Here's the latest ad spending figures from last week:
Despite all the brave talk about Michigan and Pennsylvania being in play, fact is no one has spent a dime there in a long time. No state is truly competitive unless money is being spent. And if Mitt Romney were to win Michigan, or President Barack Obama Arizona, lots of other states would have already delivered the winning margin.

New Hampshire was an odd one—getting minimal spending from both sides. It doesn't look like Romney internals are giving them much hope there. They're spending just enough to keep a foot in the door, but there's no outright push for the state.

The opposite goes for Obama in North Carolina, where less than a million means they're not feeling too optimistic about winning it on the air. On the other hand, Republicans rightfully see it as a must-win, and are outspending Obama 4-1 in the state.

$12 million was spent cumulatively in both Florida and Ohio last week. Sucks to be them. Virginia wasn't far behind, with Team Red spending more in that state than any other.

In all, Republicans outspent us in every state except for Nevada. An argument can be made that this could be fueling some of Romney's gains the past week. Personally, I think it was all debate, since this crazy level of ad spending hasn't moved numbers before. I doubt they're really moving numbers now. But, of course, I have no way to test my hypothesis.

One thing I do know—they may be outspending us, but that doesn't mean voters are seeing more Republican ads:

Voters in Columbus, Ohio, saw 30-second television ads for both Barack Obama and Mitt Romney while watching “Wheel of Fortune” on their CBS affiliate over three days in September. For Obama’s team, the order per spot cost $500. For Romney’s, the price tag on the order was more than five times steeper at $2,800 per ad.
That gap – found in data filed with the Federal Communications Commission — is an outgrowth of an unusual TV-buying strategy by the Romney campaign. Media strategists on both sides of the political aisle, along with station managers who handle ad placement, expressed puzzlement to POLITICO about the way Romney’s TV operation does business.
More examples, because this is nuts:
According to available data, during the Emmy Awards on Sept. 23, both Obama and Romney purchased a 30-second ad during the 8-11 p.m. time block on WCPO, the ABC affiliate in Cincinnati, Ohio. Obama’s team paid $1,200 for its 30-second ad; Romney’s team paid $3,600 for its ad in the same time slot. The Obama team booked the ad on Sept. 11; Romney’s team booked it on Sept. 18.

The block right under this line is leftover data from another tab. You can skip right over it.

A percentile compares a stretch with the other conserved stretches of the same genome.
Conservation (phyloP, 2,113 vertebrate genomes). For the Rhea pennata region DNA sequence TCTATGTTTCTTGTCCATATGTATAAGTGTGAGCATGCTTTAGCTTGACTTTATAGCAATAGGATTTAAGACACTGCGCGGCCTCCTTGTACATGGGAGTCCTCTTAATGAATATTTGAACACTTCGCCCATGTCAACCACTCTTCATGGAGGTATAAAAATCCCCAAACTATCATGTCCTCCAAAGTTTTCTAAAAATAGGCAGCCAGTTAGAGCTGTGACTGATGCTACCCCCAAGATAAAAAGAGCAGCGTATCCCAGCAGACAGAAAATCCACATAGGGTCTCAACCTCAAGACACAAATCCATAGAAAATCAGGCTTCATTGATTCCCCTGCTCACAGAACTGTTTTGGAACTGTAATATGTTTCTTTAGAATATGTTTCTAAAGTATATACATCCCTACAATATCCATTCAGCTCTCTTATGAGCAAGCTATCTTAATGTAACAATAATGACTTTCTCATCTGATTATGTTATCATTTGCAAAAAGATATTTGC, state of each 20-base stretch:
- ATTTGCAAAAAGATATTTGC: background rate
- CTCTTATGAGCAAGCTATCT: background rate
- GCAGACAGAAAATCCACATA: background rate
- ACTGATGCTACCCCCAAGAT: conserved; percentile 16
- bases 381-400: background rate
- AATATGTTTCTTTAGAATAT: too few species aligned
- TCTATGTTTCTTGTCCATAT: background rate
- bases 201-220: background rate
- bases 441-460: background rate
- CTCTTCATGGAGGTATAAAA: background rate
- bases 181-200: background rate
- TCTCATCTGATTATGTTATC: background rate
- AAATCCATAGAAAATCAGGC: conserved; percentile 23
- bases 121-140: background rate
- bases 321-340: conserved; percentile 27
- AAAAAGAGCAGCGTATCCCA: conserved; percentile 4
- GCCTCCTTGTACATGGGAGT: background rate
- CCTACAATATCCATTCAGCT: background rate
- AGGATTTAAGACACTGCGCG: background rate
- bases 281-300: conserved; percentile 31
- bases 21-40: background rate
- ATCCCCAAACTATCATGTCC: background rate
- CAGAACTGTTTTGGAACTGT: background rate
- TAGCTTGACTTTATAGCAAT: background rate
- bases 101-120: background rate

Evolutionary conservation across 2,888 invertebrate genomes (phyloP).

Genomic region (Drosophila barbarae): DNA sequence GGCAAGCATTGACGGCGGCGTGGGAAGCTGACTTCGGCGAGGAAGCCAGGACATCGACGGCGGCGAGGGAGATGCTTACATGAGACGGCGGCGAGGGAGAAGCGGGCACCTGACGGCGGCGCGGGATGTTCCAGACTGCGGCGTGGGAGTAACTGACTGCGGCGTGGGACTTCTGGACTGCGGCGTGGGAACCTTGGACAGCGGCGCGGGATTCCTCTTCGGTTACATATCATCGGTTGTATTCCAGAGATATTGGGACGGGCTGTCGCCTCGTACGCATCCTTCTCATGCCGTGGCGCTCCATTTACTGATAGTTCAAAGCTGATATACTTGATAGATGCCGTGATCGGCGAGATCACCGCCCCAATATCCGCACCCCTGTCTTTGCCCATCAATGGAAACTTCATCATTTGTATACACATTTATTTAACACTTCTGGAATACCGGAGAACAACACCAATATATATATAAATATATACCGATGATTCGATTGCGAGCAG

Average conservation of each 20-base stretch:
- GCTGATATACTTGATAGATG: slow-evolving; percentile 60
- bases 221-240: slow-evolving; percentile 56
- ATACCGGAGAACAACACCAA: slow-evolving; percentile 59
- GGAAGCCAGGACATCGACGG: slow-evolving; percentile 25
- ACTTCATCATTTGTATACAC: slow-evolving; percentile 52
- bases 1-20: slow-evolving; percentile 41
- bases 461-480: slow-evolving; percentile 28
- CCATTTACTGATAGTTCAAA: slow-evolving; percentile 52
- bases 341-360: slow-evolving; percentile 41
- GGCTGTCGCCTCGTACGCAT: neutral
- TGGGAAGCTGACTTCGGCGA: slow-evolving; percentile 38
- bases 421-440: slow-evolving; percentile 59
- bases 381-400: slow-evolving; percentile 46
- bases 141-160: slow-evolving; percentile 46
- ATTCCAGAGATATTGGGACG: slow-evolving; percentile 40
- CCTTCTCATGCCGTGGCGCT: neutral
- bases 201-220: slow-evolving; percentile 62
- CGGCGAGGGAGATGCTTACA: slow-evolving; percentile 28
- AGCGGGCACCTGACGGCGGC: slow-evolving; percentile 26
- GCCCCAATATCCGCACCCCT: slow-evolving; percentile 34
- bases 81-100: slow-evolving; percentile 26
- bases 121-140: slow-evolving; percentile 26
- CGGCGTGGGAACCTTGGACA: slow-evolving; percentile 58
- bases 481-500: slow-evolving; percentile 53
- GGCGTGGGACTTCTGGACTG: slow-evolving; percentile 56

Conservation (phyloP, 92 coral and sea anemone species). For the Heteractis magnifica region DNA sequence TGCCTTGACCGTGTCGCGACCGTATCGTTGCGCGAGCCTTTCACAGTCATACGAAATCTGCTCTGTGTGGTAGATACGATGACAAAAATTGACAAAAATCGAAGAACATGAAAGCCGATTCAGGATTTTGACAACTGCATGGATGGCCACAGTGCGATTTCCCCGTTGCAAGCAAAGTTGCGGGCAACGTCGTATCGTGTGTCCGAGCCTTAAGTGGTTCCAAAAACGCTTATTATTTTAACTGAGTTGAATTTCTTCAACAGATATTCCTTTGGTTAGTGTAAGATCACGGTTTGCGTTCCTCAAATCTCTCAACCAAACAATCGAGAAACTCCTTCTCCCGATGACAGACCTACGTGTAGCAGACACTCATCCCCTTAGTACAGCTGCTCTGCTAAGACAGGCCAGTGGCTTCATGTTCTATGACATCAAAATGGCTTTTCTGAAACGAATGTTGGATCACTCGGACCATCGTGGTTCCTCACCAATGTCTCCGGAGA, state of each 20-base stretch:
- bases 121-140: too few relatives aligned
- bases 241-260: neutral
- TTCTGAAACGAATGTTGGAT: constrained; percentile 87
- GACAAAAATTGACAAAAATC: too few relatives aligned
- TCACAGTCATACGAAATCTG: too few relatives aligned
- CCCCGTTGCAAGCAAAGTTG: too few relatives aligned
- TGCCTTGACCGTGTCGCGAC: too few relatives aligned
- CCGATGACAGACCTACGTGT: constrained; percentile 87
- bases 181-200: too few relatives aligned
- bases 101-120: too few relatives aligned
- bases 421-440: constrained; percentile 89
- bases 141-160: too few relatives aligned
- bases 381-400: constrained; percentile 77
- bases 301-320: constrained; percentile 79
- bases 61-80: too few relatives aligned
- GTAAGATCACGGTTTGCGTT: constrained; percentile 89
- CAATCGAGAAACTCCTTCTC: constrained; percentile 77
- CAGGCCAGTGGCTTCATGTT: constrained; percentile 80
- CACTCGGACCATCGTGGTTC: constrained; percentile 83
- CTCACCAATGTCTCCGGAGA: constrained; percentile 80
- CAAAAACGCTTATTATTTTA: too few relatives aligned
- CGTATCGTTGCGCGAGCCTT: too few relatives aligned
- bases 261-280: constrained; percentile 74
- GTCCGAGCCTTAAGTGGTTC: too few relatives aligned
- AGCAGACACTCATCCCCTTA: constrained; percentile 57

On WEWS, the ABC affiliate in Cleveland, Ohio, Obama’s campaign paid $175 per 30-second spot on Good Morning America, during the 7-9 a.m. time slot, for the week of Sept. 12 to Sept. 18. Romney’s team paid $500 for an ad on GMA during the same time slot on the same dates. And on the local 6 p.m. news that week, Obama paid $400 for a 30-second spot; Romney paid $1,100. Obama’s ads were part of a month-long buy, from Sept. 4 to Oct. 1, while Romney’s were for Sept. 12 to Sept. 18.

So the only factor at play isn't the amount spent, but the competence of the campaign buying the ads. In this case, we've got the better end of that deal.

One last note—the Koch Brothers, via their Super PAC Americans for Prosperity, are no longer playing at the presidential level. Their last ad hitting Obama came the second week of September. They've been off the air ever since, refocusing their efforts in state-level races where they clearly hope to get a bigger bang for their bucks.

5:13 PM PT: An oasis from all the negativity:

Originally posted to kos on Mon Oct 15, 2012 at 04:17 PM PDT.

Also republished by Daily Kos.

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